On a morning walk in our new neighborhood, my wife and I were reflecting on our move back to Denver after living and working in Portland, Oregon, the past 22 years.
We’ve seen dramatic changes since we returned in November. Some for the better, some worse and some changes that are too early to judge because of the impact of COVID-19 on daily life.
Our perceptions and experiences are mixed after two months. I was a journalist in Denver during much of the 1980s and 90s, which saw plenty of problems and failures, and our return was not animated by rose-colored nostalgia for the “good ol’ days.”
So what motivated us to move back?
First, let’s consider what’s changed over two decades. Growth is certainly No. 1. Newcomers have poured into the city and the state, including thousands of young people like our oldest daughter who moved to Denver in 2017. When we left the city in 1998, the population was about 550,000 compared to more than 740,000 today. Statewide, the population jumped from about 4 million to 5.8 million.
That means traffic is much worse – I-70 is a construction nightmare and Colorado Boulevard at times resembles a parking lot – while housing is less affordable even with suburban sprawl spreading in all directions. There are lessons that metro Denver can learn from Portland, which has eased pollution and traffic by developing a nationally renowned bicycle infrastructure combined with strategic investments in mass transit.
Growth also has brought more diversity to the city. Denver was nearly two-thirds white when we lived here before; today, nearly half of Denver’s population are people of color. That adds the kind of cultural and ethnic richness that we did not have living in Portland.
We’ve seen how growth has triggered urban redevelopment across the city. Mary Gay and I moved into a townhouse in Central Park, an urban village neighborhood that was barely on the drawing board when we left Denver two decades ago. There are lots of vibrant examples of revitalized neighborhoods and urban renewal, such as the River North Art District and the area east of Union Station around Confluence Park and the Highlands.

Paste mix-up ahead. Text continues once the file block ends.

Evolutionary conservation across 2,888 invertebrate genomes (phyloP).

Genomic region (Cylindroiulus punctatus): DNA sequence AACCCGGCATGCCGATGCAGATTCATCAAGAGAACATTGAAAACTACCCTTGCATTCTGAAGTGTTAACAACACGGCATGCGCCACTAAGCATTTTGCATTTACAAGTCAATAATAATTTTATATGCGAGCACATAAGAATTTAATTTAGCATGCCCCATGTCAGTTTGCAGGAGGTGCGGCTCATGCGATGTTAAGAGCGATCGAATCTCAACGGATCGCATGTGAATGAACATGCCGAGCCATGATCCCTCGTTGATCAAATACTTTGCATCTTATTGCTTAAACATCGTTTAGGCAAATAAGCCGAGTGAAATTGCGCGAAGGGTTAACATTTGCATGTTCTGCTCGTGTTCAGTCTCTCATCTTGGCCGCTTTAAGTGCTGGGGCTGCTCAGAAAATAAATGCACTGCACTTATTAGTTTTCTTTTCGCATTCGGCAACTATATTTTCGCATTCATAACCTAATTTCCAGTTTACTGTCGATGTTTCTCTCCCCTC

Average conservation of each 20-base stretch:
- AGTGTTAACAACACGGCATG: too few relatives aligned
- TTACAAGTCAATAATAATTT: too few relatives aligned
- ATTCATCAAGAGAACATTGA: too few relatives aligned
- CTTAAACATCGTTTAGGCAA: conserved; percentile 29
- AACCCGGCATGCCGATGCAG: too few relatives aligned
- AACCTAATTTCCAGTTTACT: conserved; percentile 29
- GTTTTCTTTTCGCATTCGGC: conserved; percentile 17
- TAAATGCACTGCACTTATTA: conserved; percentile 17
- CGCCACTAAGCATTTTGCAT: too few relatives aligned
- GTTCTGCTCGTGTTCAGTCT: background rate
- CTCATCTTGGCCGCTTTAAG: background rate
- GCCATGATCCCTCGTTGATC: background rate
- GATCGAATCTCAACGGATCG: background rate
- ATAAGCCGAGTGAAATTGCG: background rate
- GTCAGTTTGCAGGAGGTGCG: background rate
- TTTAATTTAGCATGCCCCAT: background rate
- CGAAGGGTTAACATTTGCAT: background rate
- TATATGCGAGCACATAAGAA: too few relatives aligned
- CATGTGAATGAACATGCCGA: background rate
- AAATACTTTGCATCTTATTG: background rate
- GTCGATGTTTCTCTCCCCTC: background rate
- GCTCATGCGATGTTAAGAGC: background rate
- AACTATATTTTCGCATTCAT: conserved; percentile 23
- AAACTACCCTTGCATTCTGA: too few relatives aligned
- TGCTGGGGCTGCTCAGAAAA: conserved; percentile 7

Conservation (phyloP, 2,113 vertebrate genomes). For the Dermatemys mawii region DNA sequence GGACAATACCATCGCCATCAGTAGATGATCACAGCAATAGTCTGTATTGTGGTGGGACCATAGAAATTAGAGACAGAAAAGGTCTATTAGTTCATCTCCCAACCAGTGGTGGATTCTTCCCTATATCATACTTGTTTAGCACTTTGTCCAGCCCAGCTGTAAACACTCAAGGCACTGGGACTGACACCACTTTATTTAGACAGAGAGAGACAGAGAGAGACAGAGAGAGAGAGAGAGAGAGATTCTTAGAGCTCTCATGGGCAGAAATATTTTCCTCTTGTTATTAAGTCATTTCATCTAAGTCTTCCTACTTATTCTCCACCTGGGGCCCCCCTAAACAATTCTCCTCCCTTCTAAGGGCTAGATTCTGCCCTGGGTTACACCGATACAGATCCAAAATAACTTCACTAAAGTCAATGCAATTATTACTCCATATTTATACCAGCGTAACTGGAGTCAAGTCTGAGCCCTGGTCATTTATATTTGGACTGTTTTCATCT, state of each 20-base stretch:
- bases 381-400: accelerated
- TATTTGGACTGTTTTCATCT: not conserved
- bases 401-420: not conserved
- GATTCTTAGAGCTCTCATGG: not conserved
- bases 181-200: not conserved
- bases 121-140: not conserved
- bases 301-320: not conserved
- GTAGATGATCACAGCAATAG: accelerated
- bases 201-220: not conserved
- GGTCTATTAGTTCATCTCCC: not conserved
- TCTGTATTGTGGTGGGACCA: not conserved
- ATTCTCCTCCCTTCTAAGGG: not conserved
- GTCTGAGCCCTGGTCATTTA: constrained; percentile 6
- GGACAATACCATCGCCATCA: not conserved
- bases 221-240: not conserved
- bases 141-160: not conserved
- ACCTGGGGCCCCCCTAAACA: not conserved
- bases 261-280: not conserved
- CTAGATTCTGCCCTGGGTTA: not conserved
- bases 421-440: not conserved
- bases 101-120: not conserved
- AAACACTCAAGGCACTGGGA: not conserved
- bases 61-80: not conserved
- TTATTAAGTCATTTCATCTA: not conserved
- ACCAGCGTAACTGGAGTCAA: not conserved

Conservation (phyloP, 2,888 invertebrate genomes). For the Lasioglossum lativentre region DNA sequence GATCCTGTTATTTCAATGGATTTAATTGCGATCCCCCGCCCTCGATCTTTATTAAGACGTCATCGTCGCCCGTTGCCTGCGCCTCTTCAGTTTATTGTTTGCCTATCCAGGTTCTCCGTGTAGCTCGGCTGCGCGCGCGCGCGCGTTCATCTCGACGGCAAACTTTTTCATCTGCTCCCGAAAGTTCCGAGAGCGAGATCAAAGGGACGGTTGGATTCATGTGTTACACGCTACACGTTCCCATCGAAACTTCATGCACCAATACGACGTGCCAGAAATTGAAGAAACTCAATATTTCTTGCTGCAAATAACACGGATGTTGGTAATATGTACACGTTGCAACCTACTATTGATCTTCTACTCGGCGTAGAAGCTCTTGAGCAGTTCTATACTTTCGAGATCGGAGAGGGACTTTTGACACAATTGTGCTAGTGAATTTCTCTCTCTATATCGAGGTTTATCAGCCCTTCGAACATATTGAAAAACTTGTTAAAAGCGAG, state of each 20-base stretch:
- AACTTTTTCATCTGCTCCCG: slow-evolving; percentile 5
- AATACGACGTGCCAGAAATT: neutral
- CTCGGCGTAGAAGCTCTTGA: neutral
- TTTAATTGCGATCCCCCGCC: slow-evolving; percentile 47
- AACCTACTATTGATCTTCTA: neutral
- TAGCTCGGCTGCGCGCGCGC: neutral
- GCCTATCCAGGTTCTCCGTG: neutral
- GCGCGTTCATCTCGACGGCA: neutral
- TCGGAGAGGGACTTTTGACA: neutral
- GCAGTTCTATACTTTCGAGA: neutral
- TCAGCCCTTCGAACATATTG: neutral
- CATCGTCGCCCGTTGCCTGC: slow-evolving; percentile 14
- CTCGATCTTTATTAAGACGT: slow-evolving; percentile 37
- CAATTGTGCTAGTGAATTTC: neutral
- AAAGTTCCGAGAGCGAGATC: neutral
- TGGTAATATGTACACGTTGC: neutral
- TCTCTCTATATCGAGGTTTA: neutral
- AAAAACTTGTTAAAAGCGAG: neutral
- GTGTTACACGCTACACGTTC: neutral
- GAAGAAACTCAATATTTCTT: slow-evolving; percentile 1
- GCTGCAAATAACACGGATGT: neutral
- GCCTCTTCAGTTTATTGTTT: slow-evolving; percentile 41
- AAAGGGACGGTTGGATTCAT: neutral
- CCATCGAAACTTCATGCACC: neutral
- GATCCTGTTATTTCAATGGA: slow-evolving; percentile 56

Another obvious change over the past two decades has been Colorado politics. In 1998, Colorado had two Republican senators, elected a Republican governor and Republicans controlled both legislative chambers.
All those offices have since flipped to Democrats. As a result, state leadership has become more progressive, and that was a big reason why we decided to move here. Environment protection, racial and economic equity, criminal justice reform, reproductive rights, health care expansion, clean energy and investing in K-12 and higher education – those are important to us and for a lot of Coloradans.
That said, the fact that western Colorado voters just elected the gun-worshipping crackpot Lauren Boebert to Congress is alarming. But I suppose it’s an extreme example of the deepening urban-rural divide that continues to polarize Colorado and many Western states.
Other changes are more welcome, such as the advancement of top-tier medical research and treatment centers. Colorado’s public and private universities have developed a host of new programs and campus improvements. And we look forward to a post-COVID new normal when we can reconnect with old friends and colleagues and rediscover the wide array of local cultural, music, arts and sports events.
Without a doubt, however, one of the most powerful motivations pulling us back to Colorado was the lure of the Rockies. The majesty of the mountains remains unchanged, and the state is packed with outdoor adventures from skiing to hiking, backpacking to biking, camping to climbing. Oregon also has spectacular scenery — especially the rugged coast — but we traded rain and overcast skies for sun and snow. Frankly, we took sunshine for granted when we lived here before. Not anymore.
All these positives don’t gloss over the stubborn challenges facing Colorado communities: crime, income inequality, racism, homelessness, affordability, drought and wildfires. Not to mention the tens of thousands stricken by the coronavirus in the past year or have lost their jobs because of it. It will be a test for state and city leaders as well as regular folks to make measurable progress toward solving some of these problems.
We are eager to do our part. That’s the intangible reason for our return. We share in the pride of living here and the determination to help make Colorado an even better place.
Christopher Broderick is a former reporter and editor in Las Vegas, Phoenix, Denver and Portland and recently retired as Associate Vice President at Portland State University.
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